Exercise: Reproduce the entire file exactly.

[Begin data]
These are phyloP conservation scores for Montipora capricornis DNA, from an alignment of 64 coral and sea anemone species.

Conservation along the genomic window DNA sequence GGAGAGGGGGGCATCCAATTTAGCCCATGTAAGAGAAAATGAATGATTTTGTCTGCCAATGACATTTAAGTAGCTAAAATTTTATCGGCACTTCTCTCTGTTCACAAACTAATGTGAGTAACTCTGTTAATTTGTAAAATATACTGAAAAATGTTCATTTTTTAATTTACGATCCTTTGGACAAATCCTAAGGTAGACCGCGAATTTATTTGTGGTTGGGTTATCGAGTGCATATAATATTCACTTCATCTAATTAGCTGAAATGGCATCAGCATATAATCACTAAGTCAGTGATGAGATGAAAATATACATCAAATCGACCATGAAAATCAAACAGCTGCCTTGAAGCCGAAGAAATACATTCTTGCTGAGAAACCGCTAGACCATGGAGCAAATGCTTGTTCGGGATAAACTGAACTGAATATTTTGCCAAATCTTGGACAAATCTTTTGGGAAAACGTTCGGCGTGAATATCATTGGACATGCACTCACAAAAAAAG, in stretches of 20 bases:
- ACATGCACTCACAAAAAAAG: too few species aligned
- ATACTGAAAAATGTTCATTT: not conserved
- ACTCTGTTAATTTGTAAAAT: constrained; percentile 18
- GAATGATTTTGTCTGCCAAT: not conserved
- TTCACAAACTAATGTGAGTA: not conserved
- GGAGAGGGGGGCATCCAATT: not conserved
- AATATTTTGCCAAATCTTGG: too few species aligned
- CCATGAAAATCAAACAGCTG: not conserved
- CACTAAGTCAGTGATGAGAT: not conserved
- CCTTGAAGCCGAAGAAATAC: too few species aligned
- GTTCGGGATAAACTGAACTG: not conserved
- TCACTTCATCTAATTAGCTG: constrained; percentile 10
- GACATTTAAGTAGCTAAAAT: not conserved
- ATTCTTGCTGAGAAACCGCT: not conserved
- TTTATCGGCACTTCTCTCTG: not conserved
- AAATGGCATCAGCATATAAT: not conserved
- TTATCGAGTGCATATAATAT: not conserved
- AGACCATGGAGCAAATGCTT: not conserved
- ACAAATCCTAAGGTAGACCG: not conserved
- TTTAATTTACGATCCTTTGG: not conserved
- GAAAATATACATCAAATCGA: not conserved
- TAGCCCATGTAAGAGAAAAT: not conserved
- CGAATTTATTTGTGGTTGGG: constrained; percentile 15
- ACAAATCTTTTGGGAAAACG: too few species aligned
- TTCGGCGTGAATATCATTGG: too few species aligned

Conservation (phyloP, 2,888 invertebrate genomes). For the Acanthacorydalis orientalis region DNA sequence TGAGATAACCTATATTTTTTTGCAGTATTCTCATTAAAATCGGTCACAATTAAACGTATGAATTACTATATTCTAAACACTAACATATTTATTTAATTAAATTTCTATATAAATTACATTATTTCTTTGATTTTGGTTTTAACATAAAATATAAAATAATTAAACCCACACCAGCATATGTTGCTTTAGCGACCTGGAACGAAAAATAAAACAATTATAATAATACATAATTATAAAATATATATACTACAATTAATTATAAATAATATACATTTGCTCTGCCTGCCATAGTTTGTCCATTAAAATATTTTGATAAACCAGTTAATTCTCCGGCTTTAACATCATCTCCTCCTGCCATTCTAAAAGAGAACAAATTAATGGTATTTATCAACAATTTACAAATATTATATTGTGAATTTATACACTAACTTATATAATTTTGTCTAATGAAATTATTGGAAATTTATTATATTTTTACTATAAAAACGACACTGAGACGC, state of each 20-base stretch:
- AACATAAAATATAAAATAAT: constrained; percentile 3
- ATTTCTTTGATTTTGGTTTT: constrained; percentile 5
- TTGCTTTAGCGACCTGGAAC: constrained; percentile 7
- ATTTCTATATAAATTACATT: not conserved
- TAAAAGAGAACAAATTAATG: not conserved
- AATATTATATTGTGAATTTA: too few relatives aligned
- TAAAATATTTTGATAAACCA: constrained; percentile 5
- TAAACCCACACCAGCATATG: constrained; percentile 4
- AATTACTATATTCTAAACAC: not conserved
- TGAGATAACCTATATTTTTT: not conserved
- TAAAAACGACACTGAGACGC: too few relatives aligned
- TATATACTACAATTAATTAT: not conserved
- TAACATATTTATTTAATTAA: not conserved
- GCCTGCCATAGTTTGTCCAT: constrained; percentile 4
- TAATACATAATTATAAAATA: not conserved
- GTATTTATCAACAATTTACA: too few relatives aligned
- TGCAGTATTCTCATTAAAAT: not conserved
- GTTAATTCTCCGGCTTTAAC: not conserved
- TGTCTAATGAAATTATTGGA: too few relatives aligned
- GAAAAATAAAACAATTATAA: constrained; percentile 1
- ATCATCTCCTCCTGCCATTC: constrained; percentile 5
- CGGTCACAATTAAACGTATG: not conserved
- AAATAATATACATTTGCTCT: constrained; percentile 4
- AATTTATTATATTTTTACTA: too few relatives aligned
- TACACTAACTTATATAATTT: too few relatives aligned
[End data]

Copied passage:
These are phyloP conservation scores for Montipora capricornis DNA, from an alignment of 64 coral and sea anemone species.

Conservation along the genomic window DNA sequence GGAGAGGGGGGCATCCAATTTAGCCCATGTAAGAGAAAATGAATGATTTTGTCTGCCAATGACATTTAAGTAGCTAAAATTTTATCGGCACTTCTCTCTGTTCACAAACTAATGTGAGTAACTCTGTTAATTTGTAAAATATACTGAAAAATGTTCATTTTTTAATTTACGATCCTTTGGACAAATCCTAAGGTAGACCGCGAATTTATTTGTGGTTGGGTTATCGAGTGCATATAATATTCACTTCATCTAATTAGCTGAAATGGCATCAGCATATAATCACTAAGTCAGTGATGAGATGAAAATATACATCAAATCGACCATGAAAATCAAACAGCTGCCTTGAAGCCGAAGAAATACATTCTTGCTGAGAAACCGCTAGACCATGGAGCAAATGCTTGTTCGGGATAAACTGAACTGAATATTTTGCCAAATCTTGGACAAATCTTTTGGGAAAACGTTCGGCGTGAATATCATTGGACATGCACTCACAAAAAAAG, in stretches of 20 bases:
- ACATGCACTCACAAAAAAAG: too few species aligned
- ATACTGAAAAATGTTCATTT: not conserved
- ACTCTGTTAATTTGTAAAAT: constrained; percentile 18
- GAATGATTTTGTCTGCCAAT: not conserved
- TTCACAAACTAATGTGAGTA: not conserved
- GGAGAGGGGGGCATCCAATT: not conserved
- AATATTTTGCCAAATCTTGG: too few species aligned
- CCATGAAAATCAAACAGCTG: not conserved
- CACTAAGTCAGTGATGAGAT: not conserved
- CCTTGAAGCCGAAGAAATAC: too few species aligned
- GTTCGGGATAAACTGAACTG: not conserved
- TCACTTCATCTAATTAGCTG: constrained; percentile 10
- GACATTTAAGTAGCTAAAAT: not conserved
- ATTCTTGCTGAGAAACCGCT: not conserved
- TTTATCGGCACTTCTCTCTG: not conserved
- AAATGGCATCAGCATATAAT: not conserved
- TTATCGAGTGCATATAATAT: not conserved
- AGACCATGGAGCAAATGCTT: not conserved
- ACAAATCCTAAGGTAGACCG: not conserved
- TTTAATTTACGATCCTTTGG: not conserved
- GAAAATATACATCAAATCGA: not conserved
- TAGCCCATGTAAGAGAAAAT: not conserved
- CGAATTTATTTGTGGTTGGG: constrained; percentile 15
- ACAAATCTTTTGGGAAAACG: too few species aligned
- TTCGGCGTGAATATCATTGG: too few species aligned

Conservation (phyloP, 2,888 invertebrate genomes). For the Acanthacorydalis orientalis region DNA sequence TGAGATAACCTATATTTTTTTGCAGTATTCTCATTAAAATCGGTCACAATTAAACGTATGAATTACTATATTCTAAACACTAACATATTTATTTAATTAAATTTCTATATAAATTACATTATTTCTTTGATTTTGGTTTTAACATAAAATATAAAATAATTAAACCCACACCAGCATATGTTGCTTTAGCGACCTGGAACGAAAAATAAAACAATTATAATAATACATAATTATAAAATATATATACTACAATTAATTATAAATAATATACATTTGCTCTGCCTGCCATAGTTTGTCCATTAAAATATTTTGATAAACCAGTTAATTCTCCGGCTTTAACATCATCTCCTCCTGCCATTCTAAAAGAGAACAAATTAATGGTATTTATCAACAATTTACAAATATTATATTGTGAATTTATACACTAACTTATATAATTTTGTCTAATGAAATTATTGGAAATTTATTATATTTTTACTATAAAAACGACACTGAGACGC, state of each 20-base stretch:
- AACATAAAATATAAAATAAT: constrained; percentile 3
- ATTTCTTTGATTTTGGTTTT: constrained; percentile 5
- TTGCTTTAGCGACCTGGAAC: constrained; percentile 7
- ATTTCTATATAAATTACATT: not conserved
- TAAAAGAGAACAAATTAATG: not conserved
- AATATTATATTGTGAATTTA: too few relatives aligned
- TAAAATATTTTGATAAACCA: constrained; percentile 5
- TAAACCCACACCAGCATATG: constrained; percentile 4
- AATTACTATATTCTAAACAC: not conserved
- TGAGATAACCTATATTTTTT: not conserved
- TAAAAACGACACTGAGACGC: too few relatives aligned
- TATATACTACAATTAATTAT: not conserved
- TAACATATTTATTTAATTAA: not conserved
- GCCTGCCATAGTTTGTCCAT: constrained; percentile 4
- TAATACATAATTATAAAATA: not conserved
- GTATTTATCAACAATTTACA: too few relatives aligned
- TGCAGTATTCTCATTAAAAT: not conserved
- GTTAATTCTCCGGCTTTAAC: not conserved
- TGTCTAATGAAATTATTGGA: too few relatives aligned
- GAAAAATAAAACAATTATAA: constrained; percentile 1
- ATCATCTCCTCCTGCCATTC: constrained; percentile 5
- CGGTCACAATTAAACGTATG: not conserved
- AAATAATATACATTTGCTCT: constrained; percentile 4
- AATTTATTATATTTTTACTA: too few relatives aligned
- TACACTAACTTATATAATTT: too few relatives aligned